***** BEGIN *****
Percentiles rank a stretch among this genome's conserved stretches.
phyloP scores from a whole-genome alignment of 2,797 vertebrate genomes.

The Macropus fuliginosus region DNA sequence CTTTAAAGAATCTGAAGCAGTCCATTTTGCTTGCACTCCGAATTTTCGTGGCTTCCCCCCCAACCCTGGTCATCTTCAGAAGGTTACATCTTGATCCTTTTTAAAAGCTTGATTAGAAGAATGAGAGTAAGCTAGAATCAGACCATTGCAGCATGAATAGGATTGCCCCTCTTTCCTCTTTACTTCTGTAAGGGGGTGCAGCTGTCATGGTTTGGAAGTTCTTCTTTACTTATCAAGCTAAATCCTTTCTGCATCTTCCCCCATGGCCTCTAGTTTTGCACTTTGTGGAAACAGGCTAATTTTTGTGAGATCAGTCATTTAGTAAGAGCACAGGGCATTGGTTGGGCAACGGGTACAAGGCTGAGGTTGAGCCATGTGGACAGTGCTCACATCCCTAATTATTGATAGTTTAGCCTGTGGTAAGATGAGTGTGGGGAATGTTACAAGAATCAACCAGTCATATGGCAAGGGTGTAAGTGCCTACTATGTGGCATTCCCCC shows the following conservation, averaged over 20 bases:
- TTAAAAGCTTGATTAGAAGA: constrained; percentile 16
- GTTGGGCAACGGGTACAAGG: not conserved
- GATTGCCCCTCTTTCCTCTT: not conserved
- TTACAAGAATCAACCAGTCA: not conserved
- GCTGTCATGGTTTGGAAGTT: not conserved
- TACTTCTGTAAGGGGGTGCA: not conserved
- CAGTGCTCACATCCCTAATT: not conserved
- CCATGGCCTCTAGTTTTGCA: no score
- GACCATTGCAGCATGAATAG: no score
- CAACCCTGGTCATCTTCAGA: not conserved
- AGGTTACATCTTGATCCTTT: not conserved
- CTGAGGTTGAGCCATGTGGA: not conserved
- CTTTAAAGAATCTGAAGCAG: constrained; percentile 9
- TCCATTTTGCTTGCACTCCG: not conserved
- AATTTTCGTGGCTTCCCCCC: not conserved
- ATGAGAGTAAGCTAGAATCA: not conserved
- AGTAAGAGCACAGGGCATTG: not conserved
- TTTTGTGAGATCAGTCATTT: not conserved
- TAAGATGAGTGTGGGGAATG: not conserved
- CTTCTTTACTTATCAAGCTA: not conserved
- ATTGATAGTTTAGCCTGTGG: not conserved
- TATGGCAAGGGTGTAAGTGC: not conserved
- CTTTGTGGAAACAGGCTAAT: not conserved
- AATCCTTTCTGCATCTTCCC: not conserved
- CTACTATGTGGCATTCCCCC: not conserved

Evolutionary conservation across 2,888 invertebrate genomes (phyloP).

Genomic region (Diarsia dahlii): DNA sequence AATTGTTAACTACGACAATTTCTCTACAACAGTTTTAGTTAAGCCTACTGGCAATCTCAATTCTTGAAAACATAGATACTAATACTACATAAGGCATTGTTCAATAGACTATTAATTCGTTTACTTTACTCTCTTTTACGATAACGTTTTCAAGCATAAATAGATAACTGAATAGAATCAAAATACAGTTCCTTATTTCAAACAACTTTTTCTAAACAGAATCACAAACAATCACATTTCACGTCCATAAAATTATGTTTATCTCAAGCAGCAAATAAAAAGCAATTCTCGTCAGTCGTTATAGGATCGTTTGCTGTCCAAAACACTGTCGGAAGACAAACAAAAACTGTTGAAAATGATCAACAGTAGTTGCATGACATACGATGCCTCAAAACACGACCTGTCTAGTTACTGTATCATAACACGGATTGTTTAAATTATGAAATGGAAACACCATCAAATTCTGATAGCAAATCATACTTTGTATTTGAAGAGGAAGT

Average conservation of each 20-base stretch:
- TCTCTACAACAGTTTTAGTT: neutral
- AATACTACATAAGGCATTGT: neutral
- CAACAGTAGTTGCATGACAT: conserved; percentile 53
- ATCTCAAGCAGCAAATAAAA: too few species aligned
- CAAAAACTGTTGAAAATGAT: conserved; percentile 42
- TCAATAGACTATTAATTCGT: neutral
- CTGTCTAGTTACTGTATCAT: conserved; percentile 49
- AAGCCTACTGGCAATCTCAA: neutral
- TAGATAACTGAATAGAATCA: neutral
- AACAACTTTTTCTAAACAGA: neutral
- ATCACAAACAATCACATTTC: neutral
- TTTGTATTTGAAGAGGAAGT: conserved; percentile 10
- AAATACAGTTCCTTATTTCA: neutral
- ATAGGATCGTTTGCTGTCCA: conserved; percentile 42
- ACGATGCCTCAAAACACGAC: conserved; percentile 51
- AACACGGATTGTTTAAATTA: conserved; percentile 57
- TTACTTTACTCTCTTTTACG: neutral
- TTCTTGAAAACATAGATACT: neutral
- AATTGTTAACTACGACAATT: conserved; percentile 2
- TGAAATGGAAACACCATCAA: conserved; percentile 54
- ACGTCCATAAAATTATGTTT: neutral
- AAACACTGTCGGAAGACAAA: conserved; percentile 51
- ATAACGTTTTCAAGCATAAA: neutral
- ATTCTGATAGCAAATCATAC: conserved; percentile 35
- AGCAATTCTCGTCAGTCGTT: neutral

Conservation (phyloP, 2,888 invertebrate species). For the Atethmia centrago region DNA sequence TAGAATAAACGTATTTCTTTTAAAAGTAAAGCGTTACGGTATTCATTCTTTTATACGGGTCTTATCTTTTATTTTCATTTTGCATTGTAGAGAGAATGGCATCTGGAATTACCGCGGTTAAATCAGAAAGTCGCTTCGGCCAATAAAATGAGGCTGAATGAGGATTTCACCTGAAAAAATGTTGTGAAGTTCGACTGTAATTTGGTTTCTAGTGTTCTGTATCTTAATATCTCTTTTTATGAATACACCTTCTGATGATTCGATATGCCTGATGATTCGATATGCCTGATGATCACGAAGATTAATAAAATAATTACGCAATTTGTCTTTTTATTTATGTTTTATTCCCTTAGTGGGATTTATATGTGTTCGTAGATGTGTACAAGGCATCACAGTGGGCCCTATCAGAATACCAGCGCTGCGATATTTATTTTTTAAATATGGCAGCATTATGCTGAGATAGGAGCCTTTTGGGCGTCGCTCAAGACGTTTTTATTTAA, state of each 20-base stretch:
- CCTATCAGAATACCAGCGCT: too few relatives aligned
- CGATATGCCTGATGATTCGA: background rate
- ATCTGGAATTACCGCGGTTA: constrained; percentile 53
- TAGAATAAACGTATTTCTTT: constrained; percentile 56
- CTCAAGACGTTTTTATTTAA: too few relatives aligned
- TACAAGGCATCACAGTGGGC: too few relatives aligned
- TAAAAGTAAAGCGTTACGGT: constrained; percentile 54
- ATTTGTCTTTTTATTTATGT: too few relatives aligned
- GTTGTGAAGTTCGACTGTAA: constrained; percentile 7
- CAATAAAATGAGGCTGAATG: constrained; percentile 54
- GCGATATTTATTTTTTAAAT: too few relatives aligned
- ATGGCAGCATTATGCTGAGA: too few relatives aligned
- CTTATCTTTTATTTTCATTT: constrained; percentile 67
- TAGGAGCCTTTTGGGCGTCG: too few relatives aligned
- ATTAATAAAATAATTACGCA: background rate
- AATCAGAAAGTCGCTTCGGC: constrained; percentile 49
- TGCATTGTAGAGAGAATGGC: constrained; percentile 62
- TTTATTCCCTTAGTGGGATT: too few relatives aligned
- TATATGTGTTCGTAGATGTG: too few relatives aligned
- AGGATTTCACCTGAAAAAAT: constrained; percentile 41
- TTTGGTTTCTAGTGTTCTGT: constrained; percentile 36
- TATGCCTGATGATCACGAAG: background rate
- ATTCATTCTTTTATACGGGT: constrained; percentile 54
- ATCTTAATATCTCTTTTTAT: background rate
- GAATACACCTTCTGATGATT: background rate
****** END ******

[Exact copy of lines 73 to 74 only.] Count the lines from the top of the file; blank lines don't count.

- AATCAGAAAGTCGCTTCGGC: constrained; percentile 49
- TGCATTGTAGAGAGAATGGC: constrained; percentile 62